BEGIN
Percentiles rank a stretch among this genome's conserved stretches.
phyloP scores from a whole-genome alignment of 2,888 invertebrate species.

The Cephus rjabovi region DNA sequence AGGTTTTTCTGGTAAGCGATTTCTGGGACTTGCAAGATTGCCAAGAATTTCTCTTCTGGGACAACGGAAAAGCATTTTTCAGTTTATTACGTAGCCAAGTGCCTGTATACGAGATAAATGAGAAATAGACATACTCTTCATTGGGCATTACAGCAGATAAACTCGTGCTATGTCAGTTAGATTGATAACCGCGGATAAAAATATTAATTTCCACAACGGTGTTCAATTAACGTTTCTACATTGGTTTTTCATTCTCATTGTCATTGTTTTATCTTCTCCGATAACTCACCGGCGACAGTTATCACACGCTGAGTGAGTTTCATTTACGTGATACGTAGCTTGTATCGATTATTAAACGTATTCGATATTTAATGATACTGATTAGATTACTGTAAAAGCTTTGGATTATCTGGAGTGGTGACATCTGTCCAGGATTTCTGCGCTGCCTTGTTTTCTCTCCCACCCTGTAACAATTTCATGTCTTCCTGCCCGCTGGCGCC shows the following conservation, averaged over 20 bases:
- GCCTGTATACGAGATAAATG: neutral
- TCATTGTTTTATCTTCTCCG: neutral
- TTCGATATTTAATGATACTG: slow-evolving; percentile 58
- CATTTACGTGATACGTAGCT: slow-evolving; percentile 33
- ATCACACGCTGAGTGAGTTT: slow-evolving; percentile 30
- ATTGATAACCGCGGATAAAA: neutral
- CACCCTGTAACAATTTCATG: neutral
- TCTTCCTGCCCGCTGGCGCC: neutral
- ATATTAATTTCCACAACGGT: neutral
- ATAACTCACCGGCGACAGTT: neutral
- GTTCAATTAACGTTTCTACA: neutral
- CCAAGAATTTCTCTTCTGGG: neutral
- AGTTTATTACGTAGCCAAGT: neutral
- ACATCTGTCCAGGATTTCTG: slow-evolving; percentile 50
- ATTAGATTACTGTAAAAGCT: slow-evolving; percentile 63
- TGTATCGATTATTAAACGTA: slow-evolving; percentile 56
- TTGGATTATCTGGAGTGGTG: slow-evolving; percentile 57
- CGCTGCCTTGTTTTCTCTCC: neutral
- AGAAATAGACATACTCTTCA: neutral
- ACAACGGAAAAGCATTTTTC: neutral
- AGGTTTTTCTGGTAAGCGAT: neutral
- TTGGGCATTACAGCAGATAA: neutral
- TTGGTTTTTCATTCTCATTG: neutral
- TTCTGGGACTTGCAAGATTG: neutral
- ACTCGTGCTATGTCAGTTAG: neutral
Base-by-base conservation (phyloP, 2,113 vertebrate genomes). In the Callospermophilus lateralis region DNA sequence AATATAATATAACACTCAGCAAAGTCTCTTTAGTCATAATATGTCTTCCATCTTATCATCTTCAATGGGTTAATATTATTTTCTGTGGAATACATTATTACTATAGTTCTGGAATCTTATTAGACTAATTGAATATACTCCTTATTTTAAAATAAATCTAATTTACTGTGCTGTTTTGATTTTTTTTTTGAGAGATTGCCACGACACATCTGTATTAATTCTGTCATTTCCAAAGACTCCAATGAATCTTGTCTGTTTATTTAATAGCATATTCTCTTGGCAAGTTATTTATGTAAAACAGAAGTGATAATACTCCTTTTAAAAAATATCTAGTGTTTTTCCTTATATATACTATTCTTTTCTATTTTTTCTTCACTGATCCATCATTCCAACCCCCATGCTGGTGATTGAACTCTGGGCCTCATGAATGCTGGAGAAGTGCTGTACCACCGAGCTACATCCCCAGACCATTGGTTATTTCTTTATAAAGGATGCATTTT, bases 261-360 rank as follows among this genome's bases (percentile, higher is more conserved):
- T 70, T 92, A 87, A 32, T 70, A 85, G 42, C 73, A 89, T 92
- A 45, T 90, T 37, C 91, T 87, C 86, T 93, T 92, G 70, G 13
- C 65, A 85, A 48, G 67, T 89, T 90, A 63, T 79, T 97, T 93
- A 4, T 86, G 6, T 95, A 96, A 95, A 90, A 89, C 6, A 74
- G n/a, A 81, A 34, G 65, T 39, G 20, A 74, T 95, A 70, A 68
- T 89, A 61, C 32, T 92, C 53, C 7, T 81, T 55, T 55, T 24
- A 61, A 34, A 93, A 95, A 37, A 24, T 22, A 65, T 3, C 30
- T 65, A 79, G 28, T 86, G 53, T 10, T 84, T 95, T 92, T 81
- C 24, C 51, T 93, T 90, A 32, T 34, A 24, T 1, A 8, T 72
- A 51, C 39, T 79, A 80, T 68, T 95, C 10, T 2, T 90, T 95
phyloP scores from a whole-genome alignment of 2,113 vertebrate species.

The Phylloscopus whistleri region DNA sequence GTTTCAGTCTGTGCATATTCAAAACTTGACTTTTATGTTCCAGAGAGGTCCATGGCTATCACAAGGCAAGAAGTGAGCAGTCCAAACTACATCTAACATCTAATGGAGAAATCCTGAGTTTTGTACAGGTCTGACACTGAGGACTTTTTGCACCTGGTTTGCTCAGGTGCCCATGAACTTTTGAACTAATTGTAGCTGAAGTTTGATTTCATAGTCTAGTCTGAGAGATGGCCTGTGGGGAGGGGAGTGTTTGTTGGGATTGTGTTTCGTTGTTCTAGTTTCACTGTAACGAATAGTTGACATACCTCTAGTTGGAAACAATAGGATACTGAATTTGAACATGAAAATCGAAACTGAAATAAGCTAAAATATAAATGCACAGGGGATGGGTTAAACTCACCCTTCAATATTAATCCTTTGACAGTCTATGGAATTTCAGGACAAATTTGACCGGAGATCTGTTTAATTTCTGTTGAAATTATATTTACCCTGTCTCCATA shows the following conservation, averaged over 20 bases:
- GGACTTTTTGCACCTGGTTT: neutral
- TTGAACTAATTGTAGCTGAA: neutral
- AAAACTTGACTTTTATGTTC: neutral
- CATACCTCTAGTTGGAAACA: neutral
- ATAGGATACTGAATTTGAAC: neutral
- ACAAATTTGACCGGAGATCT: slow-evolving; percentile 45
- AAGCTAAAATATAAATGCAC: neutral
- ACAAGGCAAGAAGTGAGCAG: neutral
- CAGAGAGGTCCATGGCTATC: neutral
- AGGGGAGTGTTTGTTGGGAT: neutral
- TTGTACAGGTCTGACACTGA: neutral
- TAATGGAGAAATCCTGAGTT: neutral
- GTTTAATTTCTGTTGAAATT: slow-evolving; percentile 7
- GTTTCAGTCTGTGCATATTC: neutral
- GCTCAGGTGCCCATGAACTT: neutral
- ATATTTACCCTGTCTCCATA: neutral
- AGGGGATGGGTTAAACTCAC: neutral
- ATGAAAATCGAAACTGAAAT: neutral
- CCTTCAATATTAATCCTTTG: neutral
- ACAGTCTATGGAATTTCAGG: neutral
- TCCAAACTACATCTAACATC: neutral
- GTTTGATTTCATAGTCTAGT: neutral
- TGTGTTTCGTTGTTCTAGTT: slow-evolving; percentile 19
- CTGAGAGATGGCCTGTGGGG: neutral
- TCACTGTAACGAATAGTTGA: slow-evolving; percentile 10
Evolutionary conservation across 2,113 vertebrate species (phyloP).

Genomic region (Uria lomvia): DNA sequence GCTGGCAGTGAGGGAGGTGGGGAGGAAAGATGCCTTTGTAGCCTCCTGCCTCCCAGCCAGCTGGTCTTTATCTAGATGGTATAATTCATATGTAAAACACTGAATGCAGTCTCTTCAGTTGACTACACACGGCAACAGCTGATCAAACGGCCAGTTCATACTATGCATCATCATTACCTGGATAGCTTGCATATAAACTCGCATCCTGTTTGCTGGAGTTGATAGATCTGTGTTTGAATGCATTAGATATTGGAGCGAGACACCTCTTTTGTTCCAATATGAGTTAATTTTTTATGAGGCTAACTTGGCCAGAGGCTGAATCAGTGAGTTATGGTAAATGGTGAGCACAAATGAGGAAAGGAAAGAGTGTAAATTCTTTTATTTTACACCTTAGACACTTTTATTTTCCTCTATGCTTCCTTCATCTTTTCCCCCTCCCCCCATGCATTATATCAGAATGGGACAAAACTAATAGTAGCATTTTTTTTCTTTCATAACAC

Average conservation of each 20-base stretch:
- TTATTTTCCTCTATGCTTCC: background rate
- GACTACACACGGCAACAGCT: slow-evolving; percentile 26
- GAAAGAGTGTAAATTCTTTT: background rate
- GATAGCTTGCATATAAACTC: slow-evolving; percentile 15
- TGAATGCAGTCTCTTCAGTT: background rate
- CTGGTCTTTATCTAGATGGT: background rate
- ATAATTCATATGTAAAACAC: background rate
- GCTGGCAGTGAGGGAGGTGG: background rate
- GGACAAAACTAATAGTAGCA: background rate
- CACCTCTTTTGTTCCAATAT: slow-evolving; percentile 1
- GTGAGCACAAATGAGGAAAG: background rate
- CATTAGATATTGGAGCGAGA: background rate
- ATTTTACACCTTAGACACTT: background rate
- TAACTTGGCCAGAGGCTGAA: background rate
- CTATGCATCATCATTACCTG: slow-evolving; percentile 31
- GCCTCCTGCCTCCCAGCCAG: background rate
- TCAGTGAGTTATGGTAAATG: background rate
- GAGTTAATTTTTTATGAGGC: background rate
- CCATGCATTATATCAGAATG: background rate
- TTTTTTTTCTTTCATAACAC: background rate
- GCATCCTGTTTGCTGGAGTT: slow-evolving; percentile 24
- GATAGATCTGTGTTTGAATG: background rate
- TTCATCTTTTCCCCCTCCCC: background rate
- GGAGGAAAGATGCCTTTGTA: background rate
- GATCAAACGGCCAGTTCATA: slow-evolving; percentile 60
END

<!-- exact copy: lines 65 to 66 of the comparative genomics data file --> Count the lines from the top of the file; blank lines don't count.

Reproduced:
- CTGAGAGATGGCCTGTGGGG: neutral
- TCACTGTAACGAATAGTTGA: slow-evolving; percentile 10